All results since '04 positive test forfeited
DENVER -- Olympic gold medalist Tyler Hamilton called his suspension from competitive cycling a "tragedy" and vowed to clear his name.
Hamilton received a two-year ban and must forfeit all competitive results since he tested positive for blood doping in September, according to a ruling Monday by the independent American Arbitration Association-North American Court of Arbitration for Sport.
Hamilton can return to competition April 17, 2007, but has vowed to fight the suspension.
Hamilton told the Rocky Mountain News for Tuesday editions that he has hired a lawyer and will appeal the ruling to the Court of Arbitration for Sport at Lausanne, Switzerland.
"It caught me completely by surprise," Hamilton told the Denver newspaper. "Not for a second did I think it was going to turn out this way. The bottom line is an innocent athlete was suspended from competition.
"You could say it's a victory for (the U.S. Anti-Doping Agency), but I think it's better to say it's a tragedy for all athletes. I'm innocent."
The positive test occurred at the Spanish Vuelta race on Sept. 11, 2004, a month after Hamilton won the time trial at the Athens Olympics.
Hamilton allegedly tested positive in Athens, but that case was dropped. Nonetheless, the Russian Olympic Committee filed an appeal with the Court of Arbitration for Sport seeking to strip Hamilton of his gold medal and give it to Vyacheslav Ekimov.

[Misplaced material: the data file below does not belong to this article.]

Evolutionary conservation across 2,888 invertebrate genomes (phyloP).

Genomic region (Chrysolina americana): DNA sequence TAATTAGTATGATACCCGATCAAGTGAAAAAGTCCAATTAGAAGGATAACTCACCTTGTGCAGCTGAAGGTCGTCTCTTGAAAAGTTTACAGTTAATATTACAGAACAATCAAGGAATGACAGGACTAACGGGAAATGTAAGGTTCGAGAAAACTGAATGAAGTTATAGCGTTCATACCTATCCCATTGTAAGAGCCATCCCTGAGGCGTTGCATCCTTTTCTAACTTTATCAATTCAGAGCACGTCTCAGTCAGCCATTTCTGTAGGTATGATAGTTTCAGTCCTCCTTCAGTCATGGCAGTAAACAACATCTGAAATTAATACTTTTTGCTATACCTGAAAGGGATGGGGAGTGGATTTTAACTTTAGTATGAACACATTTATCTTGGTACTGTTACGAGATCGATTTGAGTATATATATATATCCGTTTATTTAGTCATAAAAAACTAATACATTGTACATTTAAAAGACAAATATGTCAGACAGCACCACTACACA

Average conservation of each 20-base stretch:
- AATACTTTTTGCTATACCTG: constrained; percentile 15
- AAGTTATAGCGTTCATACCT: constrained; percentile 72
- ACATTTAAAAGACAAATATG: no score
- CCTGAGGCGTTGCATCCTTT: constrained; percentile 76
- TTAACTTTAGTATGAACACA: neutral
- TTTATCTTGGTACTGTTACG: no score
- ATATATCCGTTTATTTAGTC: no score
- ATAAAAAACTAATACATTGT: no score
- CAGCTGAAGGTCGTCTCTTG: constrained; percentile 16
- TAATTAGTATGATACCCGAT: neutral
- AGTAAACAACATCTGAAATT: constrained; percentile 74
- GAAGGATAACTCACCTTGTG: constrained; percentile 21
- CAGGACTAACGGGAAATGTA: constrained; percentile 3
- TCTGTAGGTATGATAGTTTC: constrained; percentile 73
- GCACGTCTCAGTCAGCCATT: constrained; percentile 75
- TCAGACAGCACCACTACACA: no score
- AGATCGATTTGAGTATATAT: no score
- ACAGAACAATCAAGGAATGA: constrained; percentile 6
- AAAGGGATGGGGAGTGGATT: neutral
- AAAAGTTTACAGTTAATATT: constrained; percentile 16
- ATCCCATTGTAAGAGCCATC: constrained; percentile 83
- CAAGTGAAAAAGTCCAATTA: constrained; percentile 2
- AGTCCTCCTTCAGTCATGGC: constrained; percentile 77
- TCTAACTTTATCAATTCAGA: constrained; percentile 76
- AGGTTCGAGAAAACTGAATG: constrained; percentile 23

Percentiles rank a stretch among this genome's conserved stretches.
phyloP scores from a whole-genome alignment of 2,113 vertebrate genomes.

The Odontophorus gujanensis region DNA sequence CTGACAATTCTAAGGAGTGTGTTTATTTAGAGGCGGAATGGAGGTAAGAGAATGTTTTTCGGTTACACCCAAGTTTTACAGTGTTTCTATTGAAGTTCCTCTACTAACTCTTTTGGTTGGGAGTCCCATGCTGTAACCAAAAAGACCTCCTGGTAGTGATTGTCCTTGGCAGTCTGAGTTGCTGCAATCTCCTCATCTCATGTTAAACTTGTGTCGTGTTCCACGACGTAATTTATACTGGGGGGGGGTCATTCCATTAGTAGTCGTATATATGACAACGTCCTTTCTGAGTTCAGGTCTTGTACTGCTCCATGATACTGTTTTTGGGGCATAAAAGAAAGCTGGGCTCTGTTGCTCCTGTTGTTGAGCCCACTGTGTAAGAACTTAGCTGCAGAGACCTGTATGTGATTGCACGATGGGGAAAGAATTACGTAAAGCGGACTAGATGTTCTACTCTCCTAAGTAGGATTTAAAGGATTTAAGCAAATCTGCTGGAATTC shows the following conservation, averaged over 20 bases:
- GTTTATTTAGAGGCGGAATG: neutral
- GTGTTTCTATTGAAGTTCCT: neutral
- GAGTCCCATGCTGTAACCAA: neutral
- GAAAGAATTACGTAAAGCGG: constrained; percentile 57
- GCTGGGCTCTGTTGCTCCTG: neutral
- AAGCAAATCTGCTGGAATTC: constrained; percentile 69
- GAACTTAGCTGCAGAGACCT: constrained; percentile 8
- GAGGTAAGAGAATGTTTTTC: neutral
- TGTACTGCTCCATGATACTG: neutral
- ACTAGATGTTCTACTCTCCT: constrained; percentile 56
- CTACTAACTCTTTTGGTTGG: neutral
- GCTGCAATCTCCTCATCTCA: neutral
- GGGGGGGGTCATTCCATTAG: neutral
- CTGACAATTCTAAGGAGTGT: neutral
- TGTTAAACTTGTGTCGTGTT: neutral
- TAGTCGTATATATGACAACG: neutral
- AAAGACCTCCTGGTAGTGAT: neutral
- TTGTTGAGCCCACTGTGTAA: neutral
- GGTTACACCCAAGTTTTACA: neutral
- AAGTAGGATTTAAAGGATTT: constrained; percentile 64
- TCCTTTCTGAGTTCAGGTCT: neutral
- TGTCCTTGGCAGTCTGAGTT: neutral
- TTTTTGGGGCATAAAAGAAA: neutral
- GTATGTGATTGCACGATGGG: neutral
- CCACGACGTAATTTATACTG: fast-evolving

U.S. Olympic Committee spokesman Darryl Seibel declined to comment on Hamilton's suspension and said he didn't know the status of the Russian appeal.
The arbitration panel ruled that Hamilton's positive sample was from a transfusion of another person's blood. That would increase Hamilton's red-blood-cell count and his endurance, the U.S. Anti-Doping Agency said.
Hamilton has repeatedly denied the allegations, saying he would never risk his or his wife's health for the sake of racing.
"This is far from over," he told the newspaper.
Based on blood tests done in spring and summer 2004, cycling's international governing body, Union Cycliste International, had warned Hamilton and his Phonak team that he was under suspicion.
"UCI took the necessary action to protect the integrity of its sport," said Terry Madden, USADA's chief executive officer. "This decision shows that sport is committed to protecting the rights of all clean athletes and that no athlete is above the rules."
Hamilton first tested positive for blood doping after winning the time trial at the Athens Olympics in August. The case was dropped after his backup sample was frozen, leaving too few red blood cells to analyze.
Prosecutors in Athens alleged in December that a doping laboratory destroyed Hamilton's blood sample.
The UCI denied Phonak a racing license last fall because Hamilton and two other team riders had been charged in drug cases in the previous three months. The decision meant Phonak cannot compete in UCI Pro Tour events this year, including the Tour de France.
Phonak fired Hamilton in November, nearly a year before his contract was set to expire. He said at the time that he agreed to leave to improve the team's chances of competing on the pro tour.
Hamilton was considered a possible successor to six-time Tour de France winner Lance Armstrong. The two were once teammates on the U.S. Postal Service team. Hamilton finished fourth in the 2003 Tour despite a broken collarbone.
Hamilton earned a six-figure salary with Phonak and has endorsement deals with Nike, Oakley and other sponsors.
Copyright 2005 by The Associated Press